Pyrroloquinoline quinone (PQQ) is a coenzyme that combines with lactate dehydrogenase to convert lactic acid that is not available to organisms, into pyruvate, which they need for survival.[6] PQQ is also a good antioxidant, which can reduce cell oxidation potential and protect cells. According to many essays, PQQ is beneficial to bacteria, plants and animals. Human can ingest it to resist cancer and Alzheimer's disease.[7]PQQ is rare in nature. It can only be synthesized by a few bacteria and the yield is insufficient, which makes PQQ precious.

In addition, many studies have confirmed that PQQ can promote plant growth.[8] Therefore, we plan to synthesize PQQ plastids and transfer them into Bacillus, and inoculate plants with endophytes that can produce PQQ to foster growth in plants.

Biosynthesis of PQQ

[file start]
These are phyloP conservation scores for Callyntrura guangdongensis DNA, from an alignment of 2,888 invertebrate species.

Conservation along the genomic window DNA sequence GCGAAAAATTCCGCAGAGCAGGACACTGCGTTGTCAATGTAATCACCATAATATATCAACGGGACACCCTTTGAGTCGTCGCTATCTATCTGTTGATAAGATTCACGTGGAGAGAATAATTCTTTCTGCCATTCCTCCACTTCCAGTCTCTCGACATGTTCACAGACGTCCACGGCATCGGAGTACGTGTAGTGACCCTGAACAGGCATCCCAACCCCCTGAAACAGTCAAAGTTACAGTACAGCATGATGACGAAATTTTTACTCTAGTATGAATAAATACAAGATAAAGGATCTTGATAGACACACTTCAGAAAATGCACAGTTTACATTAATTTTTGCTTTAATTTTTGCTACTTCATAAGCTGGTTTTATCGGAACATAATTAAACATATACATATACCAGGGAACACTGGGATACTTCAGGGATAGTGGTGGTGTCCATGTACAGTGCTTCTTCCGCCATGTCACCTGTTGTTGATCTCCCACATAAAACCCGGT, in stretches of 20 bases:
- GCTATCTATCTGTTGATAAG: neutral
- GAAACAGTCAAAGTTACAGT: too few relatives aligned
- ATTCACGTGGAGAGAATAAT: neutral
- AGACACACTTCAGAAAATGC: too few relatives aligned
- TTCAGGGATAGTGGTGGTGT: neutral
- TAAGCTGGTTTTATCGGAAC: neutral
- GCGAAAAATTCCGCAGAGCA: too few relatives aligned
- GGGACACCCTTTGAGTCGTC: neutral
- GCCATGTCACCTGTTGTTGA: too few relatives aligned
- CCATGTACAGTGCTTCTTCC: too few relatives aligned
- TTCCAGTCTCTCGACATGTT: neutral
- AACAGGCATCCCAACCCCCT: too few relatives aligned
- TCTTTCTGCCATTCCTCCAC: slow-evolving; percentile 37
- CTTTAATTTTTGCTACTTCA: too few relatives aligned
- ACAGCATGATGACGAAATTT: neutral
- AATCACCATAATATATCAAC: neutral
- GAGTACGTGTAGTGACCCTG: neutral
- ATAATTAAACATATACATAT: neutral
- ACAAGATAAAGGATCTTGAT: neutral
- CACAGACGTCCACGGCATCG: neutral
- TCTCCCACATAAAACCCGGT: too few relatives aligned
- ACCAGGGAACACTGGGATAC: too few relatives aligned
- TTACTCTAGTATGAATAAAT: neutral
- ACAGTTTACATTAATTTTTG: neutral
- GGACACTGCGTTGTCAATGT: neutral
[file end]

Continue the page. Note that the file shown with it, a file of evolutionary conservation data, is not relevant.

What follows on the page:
Five genes, including pqqA, pqqB, pqqC, pqqD, pqqE, are necessary in the biosynthesis of PQQ. pqqA is the precursor, a short peptide with 26 amino acids that contains two fully conserved residues, glutamate, and tyrosine. First, PqqA, PqqD and PqqE will form PqqA/D/E complex. In the presence of PqqD, PqqE helps the Glu-Tyr cross-linking within PqqA polypeptides to be generated. Second,PqqF/G complex trims the cross-linked product from the PqqA/D/E reaction. However the existence of these two gene is not found in all species. Our PQQ biosynthesis genes are from Gluconobacter oxydans, without pqqF and pqqG in it.It has been expressed in E. coli and found that PQQ can be produced. Third, PqqB, a hydroxylating enzyme, catalyzes the generation of AHQQ, which acts as the substrate in the final oxidative steps of the pathway catalyzed by PqqC. There is still many intriguing questions remain in PQQ biogenesis.[9] [10]